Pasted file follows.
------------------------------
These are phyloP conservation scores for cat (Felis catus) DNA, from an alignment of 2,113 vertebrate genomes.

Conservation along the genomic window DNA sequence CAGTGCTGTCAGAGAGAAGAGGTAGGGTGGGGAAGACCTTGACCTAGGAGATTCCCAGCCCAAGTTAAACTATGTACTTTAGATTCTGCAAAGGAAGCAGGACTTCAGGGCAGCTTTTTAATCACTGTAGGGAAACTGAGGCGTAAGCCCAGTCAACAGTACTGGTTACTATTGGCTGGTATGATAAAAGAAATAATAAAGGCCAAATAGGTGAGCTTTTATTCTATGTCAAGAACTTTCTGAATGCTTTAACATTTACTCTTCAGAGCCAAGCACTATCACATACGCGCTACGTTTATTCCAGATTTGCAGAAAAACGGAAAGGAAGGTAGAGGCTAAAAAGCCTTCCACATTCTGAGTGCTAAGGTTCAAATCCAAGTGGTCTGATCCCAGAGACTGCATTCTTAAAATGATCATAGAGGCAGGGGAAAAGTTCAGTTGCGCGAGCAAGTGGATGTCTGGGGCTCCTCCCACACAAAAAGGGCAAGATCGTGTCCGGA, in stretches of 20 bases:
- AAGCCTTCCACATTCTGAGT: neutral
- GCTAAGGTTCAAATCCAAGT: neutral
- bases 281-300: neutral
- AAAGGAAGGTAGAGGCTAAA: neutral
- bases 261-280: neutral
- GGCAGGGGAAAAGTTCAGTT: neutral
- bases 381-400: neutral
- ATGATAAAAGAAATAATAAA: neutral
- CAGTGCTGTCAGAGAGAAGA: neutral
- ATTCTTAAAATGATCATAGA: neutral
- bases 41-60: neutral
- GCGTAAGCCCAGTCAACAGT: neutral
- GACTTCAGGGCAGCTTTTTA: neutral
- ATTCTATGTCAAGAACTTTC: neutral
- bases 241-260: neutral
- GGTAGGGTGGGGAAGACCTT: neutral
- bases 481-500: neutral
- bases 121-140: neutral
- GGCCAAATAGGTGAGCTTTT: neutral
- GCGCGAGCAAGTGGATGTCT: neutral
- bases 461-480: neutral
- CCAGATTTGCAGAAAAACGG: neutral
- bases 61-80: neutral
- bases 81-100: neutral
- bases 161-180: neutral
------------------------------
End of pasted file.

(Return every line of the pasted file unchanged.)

These are phyloP conservation scores for cat (Felis catus) DNA, from an alignment of 2,113 vertebrate genomes.

Conservation along the genomic window DNA sequence CAGTGCTGTCAGAGAGAAGAGGTAGGGTGGGGAAGACCTTGACCTAGGAGATTCCCAGCCCAAGTTAAACTATGTACTTTAGATTCTGCAAAGGAAGCAGGACTTCAGGGCAGCTTTTTAATCACTGTAGGGAAACTGAGGCGTAAGCCCAGTCAACAGTACTGGTTACTATTGGCTGGTATGATAAAAGAAATAATAAAGGCCAAATAGGTGAGCTTTTATTCTATGTCAAGAACTTTCTGAATGCTTTAACATTTACTCTTCAGAGCCAAGCACTATCACATACGCGCTACGTTTATTCCAGATTTGCAGAAAAACGGAAAGGAAGGTAGAGGCTAAAAAGCCTTCCACATTCTGAGTGCTAAGGTTCAAATCCAAGTGGTCTGATCCCAGAGACTGCATTCTTAAAATGATCATAGAGGCAGGGGAAAAGTTCAGTTGCGCGAGCAAGTGGATGTCTGGGGCTCCTCCCACACAAAAAGGGCAAGATCGTGTCCGGA, in stretches of 20 bases:
- AAGCCTTCCACATTCTGAGT: neutral
- GCTAAGGTTCAAATCCAAGT: neutral
- bases 281-300: neutral
- AAAGGAAGGTAGAGGCTAAA: neutral
- bases 261-280: neutral
- GGCAGGGGAAAAGTTCAGTT: neutral
- bases 381-400: neutral
- ATGATAAAAGAAATAATAAA: neutral
- CAGTGCTGTCAGAGAGAAGA: neutral
- ATTCTTAAAATGATCATAGA: neutral
- bases 41-60: neutral
- GCGTAAGCCCAGTCAACAGT: neutral
- GACTTCAGGGCAGCTTTTTA: neutral
- ATTCTATGTCAAGAACTTTC: neutral
- bases 241-260: neutral
- GGTAGGGTGGGGAAGACCTT: neutral
- bases 481-500: neutral
- bases 121-140: neutral
- GGCCAAATAGGTGAGCTTTT: neutral
- GCGCGAGCAAGTGGATGTCT: neutral
- bases 461-480: neutral
- CCAGATTTGCAGAAAAACGG: neutral
- bases 61-80: neutral
- bases 81-100: neutral
- bases 161-180: neutral